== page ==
Durban - In the end it wasn’t worth it. Growing dagga in a secret laboratory in a house in Durban North might have seemed like easy money, but it now means two schoolchildren will grow up without their mother, who was one of those sent to jail for eight years on Friday.
The five Durban North dagga dealers, who brought several court applications to delay sentencing, were led from court to the cells, and then taken to Westville prison, after they were handed lengthy jail terms in the Durban Magistrate’s Court.
Tracy-Anne Pretorius, her boyfriend Tyronne Hofland, and their co-accused Travis Bailey, Bonzile Chutshela and Senzele Dlezi, were convicted in November 2011 of drug dealing after a raid at Pretorius’s Durban North home, where 44kg of dagga worth an estimated R2.2 million was being cultivated in a laboratory in a concealed basement.
In a lengthy judgment, magistrate Najama Kathrada said the five had shown little or no remorse, and Bailey, Hofland and Pretorius had been the “main offenders”, while Chutshela and Dlezi had been employed as workers.
She sentenced Bailey, Hofland and Pretorius to eight years in prison, and Chutshela and Dlezi to five years each.
Quoting case law in which lengthy sentences were given to drug dealers, Kathrada said that the crime had to be viewed in a “serious light”.
“The court has to send a message to drug dealers who frequent our country, which has become a profitable, hospitable market for them. Selling drugs is not worth any money.”
She reminded the court of the case of Sheryl Cwele, the former wife of State Security Minister Siyabonga Cwele, saying the sentences were in the “best interests” of the five.
“In the Cwele case, on appeal the sentences were increased from 12 to 20 years. There is a possibility that this could happen in this case. The sentences are not disturbingly inappropriate.”
Earlier on Friday, attorneys for the five had argued that the sentences were excessive, and that the court had placed no emphasis on their clients’ personal circumstances.
Attorneys acting for Bailey and Pretorius argued that Kathrada had ignored the fact that their clients were the primary caregivers for their children.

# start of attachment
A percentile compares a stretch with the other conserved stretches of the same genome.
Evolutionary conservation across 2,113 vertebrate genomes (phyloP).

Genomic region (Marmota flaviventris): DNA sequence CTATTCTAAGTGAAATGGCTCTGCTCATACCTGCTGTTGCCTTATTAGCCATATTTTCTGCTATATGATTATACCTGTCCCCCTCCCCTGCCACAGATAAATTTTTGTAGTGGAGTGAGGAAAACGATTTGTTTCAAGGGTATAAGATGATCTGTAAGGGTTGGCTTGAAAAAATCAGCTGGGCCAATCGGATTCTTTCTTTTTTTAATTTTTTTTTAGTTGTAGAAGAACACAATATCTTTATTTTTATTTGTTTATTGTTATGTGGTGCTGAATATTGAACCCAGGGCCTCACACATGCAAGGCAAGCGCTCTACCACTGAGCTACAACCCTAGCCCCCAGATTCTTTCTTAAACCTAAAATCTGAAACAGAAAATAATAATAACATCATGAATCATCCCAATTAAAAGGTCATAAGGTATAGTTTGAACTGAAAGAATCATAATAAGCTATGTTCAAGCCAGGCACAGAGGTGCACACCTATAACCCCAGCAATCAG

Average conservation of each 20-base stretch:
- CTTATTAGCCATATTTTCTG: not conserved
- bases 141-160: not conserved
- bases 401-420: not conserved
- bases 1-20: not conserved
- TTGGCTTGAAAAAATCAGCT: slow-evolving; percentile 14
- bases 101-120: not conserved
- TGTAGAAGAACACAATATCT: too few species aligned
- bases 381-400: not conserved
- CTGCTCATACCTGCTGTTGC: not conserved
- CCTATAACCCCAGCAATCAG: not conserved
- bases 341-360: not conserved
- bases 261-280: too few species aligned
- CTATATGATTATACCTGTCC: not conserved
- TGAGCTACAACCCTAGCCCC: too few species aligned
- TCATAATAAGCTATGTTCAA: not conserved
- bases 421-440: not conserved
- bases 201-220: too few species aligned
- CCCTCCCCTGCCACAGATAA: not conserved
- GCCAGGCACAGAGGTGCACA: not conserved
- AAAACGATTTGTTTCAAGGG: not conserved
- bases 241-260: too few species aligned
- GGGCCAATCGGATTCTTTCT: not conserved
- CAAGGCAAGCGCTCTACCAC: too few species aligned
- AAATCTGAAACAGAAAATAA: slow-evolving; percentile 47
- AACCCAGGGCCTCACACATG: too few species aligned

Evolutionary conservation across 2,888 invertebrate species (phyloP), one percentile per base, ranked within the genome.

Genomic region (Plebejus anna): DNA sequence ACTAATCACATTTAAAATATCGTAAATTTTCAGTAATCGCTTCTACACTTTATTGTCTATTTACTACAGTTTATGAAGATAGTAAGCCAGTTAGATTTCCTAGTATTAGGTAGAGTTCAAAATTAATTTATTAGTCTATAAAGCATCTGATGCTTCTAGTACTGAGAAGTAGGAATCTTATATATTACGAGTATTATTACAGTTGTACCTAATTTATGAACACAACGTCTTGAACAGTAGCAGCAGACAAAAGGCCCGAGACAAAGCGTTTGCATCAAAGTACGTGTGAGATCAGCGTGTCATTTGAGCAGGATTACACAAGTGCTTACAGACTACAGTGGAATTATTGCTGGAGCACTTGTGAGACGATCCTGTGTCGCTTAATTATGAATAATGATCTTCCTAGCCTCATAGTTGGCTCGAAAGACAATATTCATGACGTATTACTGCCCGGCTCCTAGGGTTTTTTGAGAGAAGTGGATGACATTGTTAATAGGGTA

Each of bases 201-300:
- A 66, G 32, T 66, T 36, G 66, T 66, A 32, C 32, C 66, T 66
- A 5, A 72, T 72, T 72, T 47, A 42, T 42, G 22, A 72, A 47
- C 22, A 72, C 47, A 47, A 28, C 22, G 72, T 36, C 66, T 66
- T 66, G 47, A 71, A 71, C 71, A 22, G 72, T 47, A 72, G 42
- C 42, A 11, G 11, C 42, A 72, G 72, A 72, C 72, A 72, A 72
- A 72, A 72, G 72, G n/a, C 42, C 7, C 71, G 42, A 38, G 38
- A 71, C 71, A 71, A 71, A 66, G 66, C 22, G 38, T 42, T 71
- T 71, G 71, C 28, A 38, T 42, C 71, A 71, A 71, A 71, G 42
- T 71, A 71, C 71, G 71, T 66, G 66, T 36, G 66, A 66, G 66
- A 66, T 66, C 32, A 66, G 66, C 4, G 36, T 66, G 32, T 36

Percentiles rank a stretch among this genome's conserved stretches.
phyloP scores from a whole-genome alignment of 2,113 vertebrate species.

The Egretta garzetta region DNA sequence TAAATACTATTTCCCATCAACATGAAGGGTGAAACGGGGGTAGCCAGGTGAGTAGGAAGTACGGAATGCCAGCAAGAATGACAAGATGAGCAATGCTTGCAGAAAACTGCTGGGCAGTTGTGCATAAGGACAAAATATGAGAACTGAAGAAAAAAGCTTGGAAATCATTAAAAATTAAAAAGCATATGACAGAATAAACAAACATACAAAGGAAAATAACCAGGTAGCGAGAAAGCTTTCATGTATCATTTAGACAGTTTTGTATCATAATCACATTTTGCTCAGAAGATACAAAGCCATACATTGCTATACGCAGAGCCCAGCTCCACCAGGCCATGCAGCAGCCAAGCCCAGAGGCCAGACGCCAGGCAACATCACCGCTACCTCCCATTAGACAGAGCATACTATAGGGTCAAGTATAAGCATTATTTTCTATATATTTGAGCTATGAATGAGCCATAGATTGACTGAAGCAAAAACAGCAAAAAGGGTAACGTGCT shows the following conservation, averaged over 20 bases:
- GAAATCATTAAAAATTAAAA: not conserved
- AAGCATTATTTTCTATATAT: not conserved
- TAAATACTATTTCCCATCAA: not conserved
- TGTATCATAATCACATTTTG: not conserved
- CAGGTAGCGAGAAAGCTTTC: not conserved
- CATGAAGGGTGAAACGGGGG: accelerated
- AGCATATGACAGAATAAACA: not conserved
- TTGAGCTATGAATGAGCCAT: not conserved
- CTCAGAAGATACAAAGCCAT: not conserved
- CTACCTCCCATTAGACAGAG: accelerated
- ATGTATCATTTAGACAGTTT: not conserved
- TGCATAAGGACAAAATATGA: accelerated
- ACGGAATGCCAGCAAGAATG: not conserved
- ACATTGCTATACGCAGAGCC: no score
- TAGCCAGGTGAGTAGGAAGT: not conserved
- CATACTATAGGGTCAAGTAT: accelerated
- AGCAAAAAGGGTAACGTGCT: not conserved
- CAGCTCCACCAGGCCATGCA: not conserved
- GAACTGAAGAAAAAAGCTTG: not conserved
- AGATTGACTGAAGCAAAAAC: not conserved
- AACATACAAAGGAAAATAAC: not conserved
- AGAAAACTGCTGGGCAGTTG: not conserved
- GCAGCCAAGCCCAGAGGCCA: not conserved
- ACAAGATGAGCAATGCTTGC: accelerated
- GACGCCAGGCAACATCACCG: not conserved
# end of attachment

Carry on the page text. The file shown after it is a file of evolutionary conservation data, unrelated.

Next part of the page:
Kathrada ordered that a copy of her judgment and the case record be sent to the Law Society and the Society of Advocates for a probe into the conduct of the legal representatives.
Speaking outside court on Friday, attorney Lourens de Klerk, who represents Dlezi and Chutshela, said his clients would petition the judge president for leave to appeal.
“I believe all the accused will be following this route, as this is an option available to us.”
The five, particularly Pretorius and Hofland, had tried to stop sentencing by claiming, in a high court review application last year, that their previous advocate, JP van der Veen, had been totally incompetent, and they had therefore not had a fair trial.
In response, Van der Veen made legal history by breaking lawyer-client confidentiality and disclosing that his former clients had confessed to him. He said they had refused to plead guilty, and so he could only conduct their defence “on the basis of the interpretation of the definitions contained in the Drugs Act”.
Judge Gregory Kruger dismissed the application and said it was not in the interests of justice to allow them “any further opportunity of escaping liability”.
The attorneys for the five also applied to Kathrada for her to recuse herself, claiming she was “angry with their clients”, but she refused the application.
Kathrada also denied the five leave to appeal against their sentences and convictions. She said Judge Kruger’s review decision had dealt with the fairness of the trial, and he had found the convictions were appropriate.
Pretorius wept during the sentencing, while her co-accused kept their heads down.
Their families, seated in the public gallery, cried too, and ran to comfort them as they were led away by police to the holding cells.
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